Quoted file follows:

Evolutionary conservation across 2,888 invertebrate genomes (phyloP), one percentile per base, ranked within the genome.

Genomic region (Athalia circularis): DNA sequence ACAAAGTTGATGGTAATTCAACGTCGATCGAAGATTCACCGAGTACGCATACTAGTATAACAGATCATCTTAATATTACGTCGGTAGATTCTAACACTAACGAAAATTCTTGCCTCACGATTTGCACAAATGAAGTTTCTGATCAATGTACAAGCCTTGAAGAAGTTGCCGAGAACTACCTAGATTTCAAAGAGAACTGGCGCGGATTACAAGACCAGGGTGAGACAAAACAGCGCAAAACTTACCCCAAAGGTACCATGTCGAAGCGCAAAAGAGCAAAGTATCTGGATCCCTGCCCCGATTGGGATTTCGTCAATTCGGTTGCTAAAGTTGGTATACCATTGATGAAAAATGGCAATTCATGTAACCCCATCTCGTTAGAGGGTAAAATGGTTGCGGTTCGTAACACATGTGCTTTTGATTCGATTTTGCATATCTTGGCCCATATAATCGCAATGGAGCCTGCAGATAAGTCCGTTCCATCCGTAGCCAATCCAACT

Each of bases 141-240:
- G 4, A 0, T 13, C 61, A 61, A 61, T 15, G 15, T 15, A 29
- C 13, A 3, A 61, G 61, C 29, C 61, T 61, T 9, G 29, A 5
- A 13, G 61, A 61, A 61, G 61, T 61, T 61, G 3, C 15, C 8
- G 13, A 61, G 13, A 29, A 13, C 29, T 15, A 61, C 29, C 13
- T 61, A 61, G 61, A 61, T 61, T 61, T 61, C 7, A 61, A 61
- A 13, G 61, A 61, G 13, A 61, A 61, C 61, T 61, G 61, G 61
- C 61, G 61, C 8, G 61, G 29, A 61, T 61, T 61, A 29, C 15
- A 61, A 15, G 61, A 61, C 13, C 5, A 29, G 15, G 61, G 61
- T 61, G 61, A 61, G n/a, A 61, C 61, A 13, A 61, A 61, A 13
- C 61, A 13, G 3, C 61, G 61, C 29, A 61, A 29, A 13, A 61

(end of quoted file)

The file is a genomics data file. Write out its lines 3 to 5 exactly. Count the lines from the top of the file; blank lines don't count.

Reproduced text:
Each of bases 141-240:
- G 4, A 0, T 13, C 61, A 61, A 61, T 15, G 15, T 15, A 29
- C 13, A 3, A 61, G 61, C 29, C 61, T 61, T 9, G 29, A 5